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According to a new survey, people more likely to witness a stroke might not know how to identify one; free app helps people Spot a Stroke F.A.S.T.
Nashville, TN – Crystal Wall was having a typical chat on the phone with her sister Chassity Anderson — until her sister’s phone abruptly crashed to the floor and her words suddenly became slurred.
Anderson, 37, was having another stroke.
“Because my sister had suffered from stroke before, I recognized the warning signs and knew to call 9-1-1,” Wall said. “I know stroke is something that can happen to anyone at any time and if it does, you have to act quickly. The longer you wait, the worse it can be.”Sarah Urmeneta of Mt. Juliet was working a retail job at age 24 when her arm went numb and her vision suddenly changed. Her mom, a nurse, recognized the signs of a TIA – a transient ischemic attack, or warning stroke, and convinced Sarah to seek help.
“I didn’t know until I started working with the American Heart Association how serious this was, and that I should have called 9-1-1 immediately,” said Sarah.
Sandra Miller-Roberson of Murfreesboro was working out at the gym when she was struck with severe pain in her head.
“I thought if I could just take a nap, I’d feel better. But a paramedic nearby convinced me to go to the ER. I lay down on the floor there, and that’s the last thing I remembered for three weeks,” said Sandra. Her “headache” was a burst brain aneurysm – a hemorrhagic stroke.
One in six people worldwide will have a stroke in their lifetime. In the United States, someone has a stroke every 40 seconds and it’s the fourth-leading cause of death. In Tennessee, about 3200 people die of stroke each year.
In recognition of World Stroke Day on October 29th, the American Heart Association/American Stroke Association urges those who care for others to learn the stroke warning signs, since bystanders often need to act fast in an emergency.
A new survey commissioned by the American Heart Association/American Stroke Association found that many people who care for family or friends at high risk for stroke don’t know the potentially life-saving warning signs.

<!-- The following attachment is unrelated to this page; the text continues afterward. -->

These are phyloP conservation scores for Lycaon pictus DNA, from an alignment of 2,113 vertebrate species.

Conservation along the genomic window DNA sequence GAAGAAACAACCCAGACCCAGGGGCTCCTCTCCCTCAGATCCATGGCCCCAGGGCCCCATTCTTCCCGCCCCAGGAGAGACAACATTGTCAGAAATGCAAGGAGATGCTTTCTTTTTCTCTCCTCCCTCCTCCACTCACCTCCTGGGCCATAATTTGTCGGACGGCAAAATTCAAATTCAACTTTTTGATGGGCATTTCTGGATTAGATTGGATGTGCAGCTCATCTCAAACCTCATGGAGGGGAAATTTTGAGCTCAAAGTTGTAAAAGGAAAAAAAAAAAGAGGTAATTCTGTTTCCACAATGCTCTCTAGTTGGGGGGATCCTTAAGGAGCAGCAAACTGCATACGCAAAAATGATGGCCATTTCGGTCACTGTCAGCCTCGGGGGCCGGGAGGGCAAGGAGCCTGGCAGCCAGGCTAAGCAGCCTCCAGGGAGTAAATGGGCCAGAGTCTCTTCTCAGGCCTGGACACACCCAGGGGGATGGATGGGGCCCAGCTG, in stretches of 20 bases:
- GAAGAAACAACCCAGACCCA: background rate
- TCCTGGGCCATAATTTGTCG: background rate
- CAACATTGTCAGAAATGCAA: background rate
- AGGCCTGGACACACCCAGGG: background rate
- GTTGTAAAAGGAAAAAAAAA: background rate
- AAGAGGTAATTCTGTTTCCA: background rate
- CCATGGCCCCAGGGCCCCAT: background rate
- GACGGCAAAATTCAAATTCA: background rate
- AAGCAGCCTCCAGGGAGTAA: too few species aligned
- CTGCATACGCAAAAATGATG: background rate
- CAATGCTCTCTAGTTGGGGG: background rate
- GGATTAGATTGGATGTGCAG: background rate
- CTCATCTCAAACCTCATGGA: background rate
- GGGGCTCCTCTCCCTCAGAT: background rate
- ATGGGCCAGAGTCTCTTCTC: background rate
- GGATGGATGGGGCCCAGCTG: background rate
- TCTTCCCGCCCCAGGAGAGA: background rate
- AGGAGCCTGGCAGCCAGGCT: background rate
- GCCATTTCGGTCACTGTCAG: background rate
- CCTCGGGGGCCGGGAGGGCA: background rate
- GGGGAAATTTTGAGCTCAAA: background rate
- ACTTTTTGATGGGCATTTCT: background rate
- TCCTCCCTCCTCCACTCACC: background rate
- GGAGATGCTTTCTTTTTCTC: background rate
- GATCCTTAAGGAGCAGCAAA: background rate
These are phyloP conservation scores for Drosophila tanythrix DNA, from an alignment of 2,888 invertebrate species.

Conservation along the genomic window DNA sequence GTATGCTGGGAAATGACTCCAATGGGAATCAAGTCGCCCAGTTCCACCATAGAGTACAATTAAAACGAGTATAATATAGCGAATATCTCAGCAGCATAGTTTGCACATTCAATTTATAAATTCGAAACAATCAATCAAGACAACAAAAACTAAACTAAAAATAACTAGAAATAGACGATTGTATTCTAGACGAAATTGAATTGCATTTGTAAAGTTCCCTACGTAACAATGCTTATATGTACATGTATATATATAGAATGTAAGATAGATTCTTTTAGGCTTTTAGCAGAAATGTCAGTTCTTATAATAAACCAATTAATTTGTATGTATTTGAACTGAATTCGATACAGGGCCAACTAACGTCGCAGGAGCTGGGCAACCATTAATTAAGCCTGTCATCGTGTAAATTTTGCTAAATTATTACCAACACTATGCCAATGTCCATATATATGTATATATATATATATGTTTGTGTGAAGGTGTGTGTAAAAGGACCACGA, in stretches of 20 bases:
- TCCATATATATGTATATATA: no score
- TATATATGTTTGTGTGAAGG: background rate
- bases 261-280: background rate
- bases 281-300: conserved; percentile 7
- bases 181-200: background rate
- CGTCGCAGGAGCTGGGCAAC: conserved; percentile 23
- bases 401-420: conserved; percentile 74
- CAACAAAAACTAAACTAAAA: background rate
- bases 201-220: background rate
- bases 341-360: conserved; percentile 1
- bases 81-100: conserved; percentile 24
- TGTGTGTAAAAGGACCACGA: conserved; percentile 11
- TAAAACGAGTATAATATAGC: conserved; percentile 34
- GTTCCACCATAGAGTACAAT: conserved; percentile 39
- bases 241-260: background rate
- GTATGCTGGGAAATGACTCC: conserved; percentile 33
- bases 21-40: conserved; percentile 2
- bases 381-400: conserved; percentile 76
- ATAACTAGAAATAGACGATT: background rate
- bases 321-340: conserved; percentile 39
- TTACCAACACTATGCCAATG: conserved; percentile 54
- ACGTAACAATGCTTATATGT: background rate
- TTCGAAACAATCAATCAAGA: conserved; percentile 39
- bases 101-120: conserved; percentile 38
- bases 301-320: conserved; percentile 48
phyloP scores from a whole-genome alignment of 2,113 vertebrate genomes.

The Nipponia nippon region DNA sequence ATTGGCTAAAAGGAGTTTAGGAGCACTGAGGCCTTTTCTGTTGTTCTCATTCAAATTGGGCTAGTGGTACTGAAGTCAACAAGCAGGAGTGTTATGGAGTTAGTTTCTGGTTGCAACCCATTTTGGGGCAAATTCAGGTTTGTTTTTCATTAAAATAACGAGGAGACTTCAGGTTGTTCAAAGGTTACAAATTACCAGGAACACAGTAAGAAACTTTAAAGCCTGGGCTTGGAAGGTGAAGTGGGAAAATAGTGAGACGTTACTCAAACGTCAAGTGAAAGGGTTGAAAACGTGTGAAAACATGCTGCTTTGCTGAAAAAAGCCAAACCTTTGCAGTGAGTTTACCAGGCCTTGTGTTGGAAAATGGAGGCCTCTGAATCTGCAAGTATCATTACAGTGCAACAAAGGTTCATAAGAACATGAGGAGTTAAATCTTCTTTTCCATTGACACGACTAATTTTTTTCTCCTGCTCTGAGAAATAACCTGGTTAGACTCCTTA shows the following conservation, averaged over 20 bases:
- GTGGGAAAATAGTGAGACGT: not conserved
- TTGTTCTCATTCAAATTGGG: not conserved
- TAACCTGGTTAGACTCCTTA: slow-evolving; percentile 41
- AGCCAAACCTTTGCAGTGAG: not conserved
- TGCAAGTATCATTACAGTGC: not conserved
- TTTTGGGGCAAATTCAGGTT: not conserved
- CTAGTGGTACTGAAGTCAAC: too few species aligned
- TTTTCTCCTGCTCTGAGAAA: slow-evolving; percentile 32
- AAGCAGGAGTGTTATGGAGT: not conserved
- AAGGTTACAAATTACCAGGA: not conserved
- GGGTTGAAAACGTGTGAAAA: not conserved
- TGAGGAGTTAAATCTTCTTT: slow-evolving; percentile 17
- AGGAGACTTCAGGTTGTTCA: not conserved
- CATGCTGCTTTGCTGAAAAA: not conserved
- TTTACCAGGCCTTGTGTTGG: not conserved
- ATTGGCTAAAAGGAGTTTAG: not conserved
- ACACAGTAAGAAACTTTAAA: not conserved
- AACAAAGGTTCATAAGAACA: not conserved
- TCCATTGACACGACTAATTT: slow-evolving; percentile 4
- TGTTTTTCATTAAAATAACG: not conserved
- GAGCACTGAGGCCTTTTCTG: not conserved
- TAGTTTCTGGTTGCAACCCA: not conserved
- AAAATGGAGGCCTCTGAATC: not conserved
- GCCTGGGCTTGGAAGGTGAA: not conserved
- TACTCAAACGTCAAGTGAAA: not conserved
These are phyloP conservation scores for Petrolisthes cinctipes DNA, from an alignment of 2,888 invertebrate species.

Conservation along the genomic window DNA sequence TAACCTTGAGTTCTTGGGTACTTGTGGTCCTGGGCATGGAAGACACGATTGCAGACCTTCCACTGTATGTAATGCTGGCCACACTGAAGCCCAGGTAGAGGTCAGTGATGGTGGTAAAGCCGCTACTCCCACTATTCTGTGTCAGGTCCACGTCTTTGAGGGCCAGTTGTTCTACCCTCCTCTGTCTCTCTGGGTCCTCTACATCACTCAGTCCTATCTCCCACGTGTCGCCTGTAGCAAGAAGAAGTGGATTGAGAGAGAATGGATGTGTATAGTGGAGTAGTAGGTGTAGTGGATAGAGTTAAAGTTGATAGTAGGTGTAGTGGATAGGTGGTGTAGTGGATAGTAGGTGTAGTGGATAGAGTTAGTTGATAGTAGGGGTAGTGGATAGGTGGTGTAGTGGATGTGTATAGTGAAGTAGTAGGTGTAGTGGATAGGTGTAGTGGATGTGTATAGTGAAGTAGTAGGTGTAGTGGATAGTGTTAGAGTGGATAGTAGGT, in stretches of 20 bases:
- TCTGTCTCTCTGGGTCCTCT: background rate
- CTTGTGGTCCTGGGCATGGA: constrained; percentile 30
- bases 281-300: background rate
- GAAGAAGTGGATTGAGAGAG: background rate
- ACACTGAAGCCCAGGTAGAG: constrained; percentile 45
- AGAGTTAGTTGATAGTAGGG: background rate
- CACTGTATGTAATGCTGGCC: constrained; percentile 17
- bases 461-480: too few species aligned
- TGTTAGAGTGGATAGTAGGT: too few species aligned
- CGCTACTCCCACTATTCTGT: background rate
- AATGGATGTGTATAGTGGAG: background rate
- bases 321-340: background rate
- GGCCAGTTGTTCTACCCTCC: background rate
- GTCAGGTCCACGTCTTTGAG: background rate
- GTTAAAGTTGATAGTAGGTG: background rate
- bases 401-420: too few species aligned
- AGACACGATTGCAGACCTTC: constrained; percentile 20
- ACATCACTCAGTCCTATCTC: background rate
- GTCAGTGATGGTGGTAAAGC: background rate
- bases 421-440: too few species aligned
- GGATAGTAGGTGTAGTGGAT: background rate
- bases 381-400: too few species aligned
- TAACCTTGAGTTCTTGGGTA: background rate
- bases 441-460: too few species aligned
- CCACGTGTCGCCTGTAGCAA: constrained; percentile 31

“The patient doesn’t always recognize their own stroke and when they do, sometimes their symptoms make calling for help difficult, if not impossible,” said Demetrius Lopes, M.D., surgical director of RUSH University Stroke Center in Chicago and American Heart Association/American Stroke Association spokesperson. “Just like we need to learn CPR to save someone else’s life, we need to learn how to spot a stroke and act fast for the best chance of a positive outcome.”
The American Stroke Association’s Together to End Stroke initiative, nationally sponsored by Covidien, a global healthcare product company, teaches the acronym F.A.S.T. to remember stroke warning signs:
F – Face Drooping: Does one side of the face droop or is it numb? Ask the person to smile.
A – Arm Weakness: Is one arm weak or numb? Ask the person to raise both arms. Does one arm drift downward?
S – Speech Difficulty: Is speech slurred, are they unable to speak, or are they hard to understand? Ask the person to repeat a simple sentence like, “The sky is blue.” Is the sentence repeated correctly?
T – Time to call 9-1-1: If the person shows any of these symptoms, even if the symptoms go away, call 9-1-1 and get them to the hospital immediately.
“Those with loved ones who have stroke risk factors should make it a priority to learn F.A.S.T. and teach others,” said Lopes. “Recognizing a stroke and calling 9-1-1 gives the patient a greater chance of getting to an appropriate hospital quickly and being assessed for life-saving treatment like a clot-busting drug or medical device.”
The association offers a free mobile app called Spot a Stroke F.A.S.T. to help people know the signs of stroke and identify award-winning hospitals nearby.
This year, 795,000 people in the United States will have a first or recurrent stroke. Other than a prior stroke, major stroke risk factors include:
For more information about the stroke warning signs and mobile app, risk factors or Together to End Stroke, visit www.StrokeAssociation.org.
TopicsAfib, African-Americans, American Heart Association, American Stroke Association, Atrial Fibrillation, Call 911, Chicago IL, F.A.S.T., High blood Pressure, Hypertension, Mt. Juliet TN, Murfreesboro TN, Nashville TN, Smoking, Stroke, Tennessee, United States, World Stroke Day
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